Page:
Hello all,

I am in need of a means to calculate thread strength.

In the assembly of hydraulic actuators, a thread will be machined into the bore of the tube, and onto the mating component. Although we have not suffered any failures, our thread sizes and lengths are always worked, arbitrarily, from the fact that they have worked before. It would be far better to have a definite figure of what the breaking strength of the thread will be.

In looking it up, it appears hard to find a definitive answer. Likewise, to me, it is unclear whether the failure mode of the thread would be under tensile/compressive load, or shear. Either way, I am unsure of quite how the area would be determined.

I would be most grateful if anyone could help me find an answer.

Parents
• The first thing to realise is that it depends on the material, the thread form, and possibly the tolerance of the thread cut.
For example, cheap mild steel may be taken as having an ultimate tensile strength of 25 tons per square inch, but High tensile bolts are from an alloy that manages about 3 times this.
In small fasteners a lot of the stress in the core comes from just torquing against the thread - in fact any metric thread (i.,e 60 degree iso triangle form)under about half an inch / 12mm diameter can be tightened to tensile failure - larger sizes can be tightened until the thread strips out but the core remains instead....

So do not over-tighten very small bolts, as that eats into the tensile strength available for load bearing. Really these are only ever fully torqued  for clamping parts together where the load is directed to shear the joint, and the purpose of the nut and bolt is only to force the mating surfaces together really firmly, and the bulk of the joint rigidity comes from the friction that this clamping action causes.

So either the force is set by the area of the core of the bolt and the UTS in the normal snap a rod way force - UTS * area, or by the tearing off the thrianges of thread - in which case the area is the base of the thread area unwound - bit that is in shear, not tensile failure, so about 4-5 times higher .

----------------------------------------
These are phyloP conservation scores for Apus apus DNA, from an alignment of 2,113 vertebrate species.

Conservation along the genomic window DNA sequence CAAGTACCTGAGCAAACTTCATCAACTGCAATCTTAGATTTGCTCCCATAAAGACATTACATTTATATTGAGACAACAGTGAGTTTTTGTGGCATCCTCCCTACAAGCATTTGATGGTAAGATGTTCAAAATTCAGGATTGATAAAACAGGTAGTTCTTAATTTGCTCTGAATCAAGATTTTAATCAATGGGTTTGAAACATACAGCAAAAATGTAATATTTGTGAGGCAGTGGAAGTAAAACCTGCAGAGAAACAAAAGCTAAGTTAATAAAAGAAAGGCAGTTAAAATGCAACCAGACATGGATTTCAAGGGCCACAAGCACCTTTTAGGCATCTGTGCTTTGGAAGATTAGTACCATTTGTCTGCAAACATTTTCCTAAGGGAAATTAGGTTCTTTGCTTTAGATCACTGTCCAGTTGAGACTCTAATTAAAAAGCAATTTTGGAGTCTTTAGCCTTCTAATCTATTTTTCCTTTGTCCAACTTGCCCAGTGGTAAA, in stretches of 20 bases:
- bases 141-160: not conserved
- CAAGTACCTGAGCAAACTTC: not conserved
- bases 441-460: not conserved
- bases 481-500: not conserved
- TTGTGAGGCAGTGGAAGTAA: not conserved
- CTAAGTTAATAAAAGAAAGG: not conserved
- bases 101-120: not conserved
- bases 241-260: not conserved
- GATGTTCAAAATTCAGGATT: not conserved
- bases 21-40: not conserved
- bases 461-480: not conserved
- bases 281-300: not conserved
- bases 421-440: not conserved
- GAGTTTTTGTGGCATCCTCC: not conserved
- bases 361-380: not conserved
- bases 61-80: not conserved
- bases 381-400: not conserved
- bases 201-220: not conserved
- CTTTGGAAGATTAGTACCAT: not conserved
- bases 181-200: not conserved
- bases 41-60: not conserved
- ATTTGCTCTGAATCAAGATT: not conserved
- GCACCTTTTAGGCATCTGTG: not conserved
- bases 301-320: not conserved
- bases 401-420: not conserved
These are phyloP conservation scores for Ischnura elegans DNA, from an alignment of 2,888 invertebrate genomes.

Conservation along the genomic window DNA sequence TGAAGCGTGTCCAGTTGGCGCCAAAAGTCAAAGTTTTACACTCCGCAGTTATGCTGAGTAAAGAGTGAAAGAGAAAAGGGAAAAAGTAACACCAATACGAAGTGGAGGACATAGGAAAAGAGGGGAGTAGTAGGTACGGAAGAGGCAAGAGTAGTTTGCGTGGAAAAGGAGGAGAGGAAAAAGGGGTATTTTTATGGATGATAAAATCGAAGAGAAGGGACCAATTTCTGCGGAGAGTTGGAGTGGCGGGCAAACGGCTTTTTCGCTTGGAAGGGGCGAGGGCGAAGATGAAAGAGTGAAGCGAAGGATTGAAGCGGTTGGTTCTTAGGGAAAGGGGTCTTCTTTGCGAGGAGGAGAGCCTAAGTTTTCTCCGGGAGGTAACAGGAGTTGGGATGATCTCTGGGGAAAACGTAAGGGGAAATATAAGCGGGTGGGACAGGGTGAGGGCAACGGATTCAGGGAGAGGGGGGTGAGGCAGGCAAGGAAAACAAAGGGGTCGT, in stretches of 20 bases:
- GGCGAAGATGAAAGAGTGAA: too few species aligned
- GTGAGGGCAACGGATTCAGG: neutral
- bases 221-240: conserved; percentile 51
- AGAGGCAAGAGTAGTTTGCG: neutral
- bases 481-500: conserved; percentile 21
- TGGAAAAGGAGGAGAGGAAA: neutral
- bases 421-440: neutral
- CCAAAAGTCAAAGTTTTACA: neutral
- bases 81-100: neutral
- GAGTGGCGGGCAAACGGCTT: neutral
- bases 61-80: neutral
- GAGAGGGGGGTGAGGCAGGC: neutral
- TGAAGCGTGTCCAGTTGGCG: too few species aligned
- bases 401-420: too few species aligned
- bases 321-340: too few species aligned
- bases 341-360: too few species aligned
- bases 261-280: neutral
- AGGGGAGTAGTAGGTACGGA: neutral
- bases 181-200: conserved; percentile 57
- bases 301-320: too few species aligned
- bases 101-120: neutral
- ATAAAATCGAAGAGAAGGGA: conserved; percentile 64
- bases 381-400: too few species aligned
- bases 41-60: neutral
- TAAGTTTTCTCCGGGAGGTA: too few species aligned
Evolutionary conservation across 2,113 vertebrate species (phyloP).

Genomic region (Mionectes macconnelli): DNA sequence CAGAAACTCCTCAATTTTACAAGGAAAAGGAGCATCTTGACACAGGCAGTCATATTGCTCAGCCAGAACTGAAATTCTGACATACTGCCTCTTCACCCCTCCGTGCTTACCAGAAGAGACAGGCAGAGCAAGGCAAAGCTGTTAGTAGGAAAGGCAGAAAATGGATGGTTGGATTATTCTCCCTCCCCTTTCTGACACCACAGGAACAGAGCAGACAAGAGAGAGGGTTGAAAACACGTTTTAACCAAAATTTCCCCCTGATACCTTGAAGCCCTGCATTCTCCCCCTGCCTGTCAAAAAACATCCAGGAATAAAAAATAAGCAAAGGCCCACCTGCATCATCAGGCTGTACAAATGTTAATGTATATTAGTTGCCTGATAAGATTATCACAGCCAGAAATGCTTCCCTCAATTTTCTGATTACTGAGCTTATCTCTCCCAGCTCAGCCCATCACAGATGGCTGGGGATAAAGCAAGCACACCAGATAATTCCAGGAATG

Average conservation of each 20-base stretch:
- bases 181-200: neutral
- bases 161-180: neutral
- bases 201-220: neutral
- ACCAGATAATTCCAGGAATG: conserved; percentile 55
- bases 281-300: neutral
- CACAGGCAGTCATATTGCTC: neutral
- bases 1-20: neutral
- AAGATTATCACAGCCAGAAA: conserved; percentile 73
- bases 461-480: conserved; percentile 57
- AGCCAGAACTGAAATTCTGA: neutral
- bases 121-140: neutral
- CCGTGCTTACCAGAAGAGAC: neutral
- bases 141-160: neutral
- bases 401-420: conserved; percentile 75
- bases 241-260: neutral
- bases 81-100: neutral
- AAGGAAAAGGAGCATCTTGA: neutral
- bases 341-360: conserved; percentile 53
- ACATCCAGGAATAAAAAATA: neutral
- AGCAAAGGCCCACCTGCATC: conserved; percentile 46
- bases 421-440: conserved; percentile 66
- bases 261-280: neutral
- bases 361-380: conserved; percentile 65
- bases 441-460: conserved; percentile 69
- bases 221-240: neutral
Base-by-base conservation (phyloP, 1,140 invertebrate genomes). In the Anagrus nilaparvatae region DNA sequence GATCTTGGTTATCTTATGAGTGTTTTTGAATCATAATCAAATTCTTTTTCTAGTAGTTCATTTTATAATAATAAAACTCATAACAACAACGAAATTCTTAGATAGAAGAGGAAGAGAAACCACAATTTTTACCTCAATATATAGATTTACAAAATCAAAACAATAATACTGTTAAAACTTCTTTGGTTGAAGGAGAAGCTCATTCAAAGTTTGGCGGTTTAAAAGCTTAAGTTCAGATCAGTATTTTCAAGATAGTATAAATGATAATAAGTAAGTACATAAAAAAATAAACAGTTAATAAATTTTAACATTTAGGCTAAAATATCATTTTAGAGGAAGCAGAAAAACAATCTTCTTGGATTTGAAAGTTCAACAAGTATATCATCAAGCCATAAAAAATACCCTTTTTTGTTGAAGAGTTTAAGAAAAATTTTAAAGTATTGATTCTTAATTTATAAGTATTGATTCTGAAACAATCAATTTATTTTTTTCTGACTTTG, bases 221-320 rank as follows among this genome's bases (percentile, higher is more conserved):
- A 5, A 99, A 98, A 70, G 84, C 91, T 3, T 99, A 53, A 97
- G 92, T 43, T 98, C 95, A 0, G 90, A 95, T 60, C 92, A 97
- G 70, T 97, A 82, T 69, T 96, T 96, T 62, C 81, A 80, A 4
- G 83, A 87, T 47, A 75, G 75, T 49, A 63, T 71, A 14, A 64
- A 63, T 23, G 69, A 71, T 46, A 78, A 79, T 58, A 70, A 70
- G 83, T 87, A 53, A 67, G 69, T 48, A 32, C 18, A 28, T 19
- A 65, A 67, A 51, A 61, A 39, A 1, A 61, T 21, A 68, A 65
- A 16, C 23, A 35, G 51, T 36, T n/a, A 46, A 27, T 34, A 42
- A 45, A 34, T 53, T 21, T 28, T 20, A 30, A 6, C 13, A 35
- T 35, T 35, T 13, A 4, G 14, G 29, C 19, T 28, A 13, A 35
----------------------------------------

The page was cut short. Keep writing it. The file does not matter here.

A loose fitting thread (one where the peaks of the nut and bolt threads do not meet at the 'middles of the mountains' as it were, rather only the tips overlap. have a correspondingly reduced thread shear area, and will shear strip the threads  early.)

For anything remotely critical, I would recommend a test on bolt makers samples,

Also note that in things that really matter it is important to allow for the fact that the load may not share equally among all fixings . To be avoided at all cost is a situation where one fails and then another is overloaded and fails - that can lead to catastrophic chains of failure. Such systems have very specific  tightening settings and a sequence that must be followed.

I may not have the right mental picture of what you are doing, so not all of this may apply.

M,

• The first thing to realise is that it depends on the material, the thread form, and possibly the tolerance of the thread cut.
For example, cheap mild steel may be taken as having an ultimate tensile strength of 25 tons per square inch, but High tensile bolts are from an alloy that manages about 3 times this.
In small fasteners a lot of the stress in the core comes from just torquing against the thread - in fact any metric thread (i.,e 60 degree iso triangle form)under about half an inch / 12mm diameter can be tightened to tensile failure - larger sizes can be tightened until the thread strips out but the core remains instead....

So do not over-tighten very small bolts, as that eats into the tensile strength available for load bearing. Really these are only ever fully torqued  for clamping parts together where the load is directed to shear the joint, and the purpose of the nut and bolt is only to force the mating surfaces together really firmly, and the bulk of the joint rigidity comes from the friction that this clamping action causes.

So either the force is set by the area of the core of the bolt and the UTS in the normal snap a rod way force - UTS * area, or by the tearing off the thrianges of thread - in which case the area is the base of the thread area unwound - bit that is in shear, not tensile failure, so about 4-5 times higher .

A loose fitting thread (one where the peaks of the nut and bolt threads do not meet at the 'middles of the mountains' as it were, rather only the tips overlap. have a correspondingly reduced thread shear area, and will shear strip the threads  early.)

For anything remotely critical, I would recommend a test on bolt makers samples,

Also note that in things that really matter it is important to allow for the fact that the load may not share equally among all fixings . To be avoided at all cost is a situation where one fails and then another is overloaded and fails - that can lead to catastrophic chains of failure. Such systems have very specific  tightening settings and a sequence that must be followed.

I may not have the right mental picture of what you are doing, so not all of this may apply.

M,

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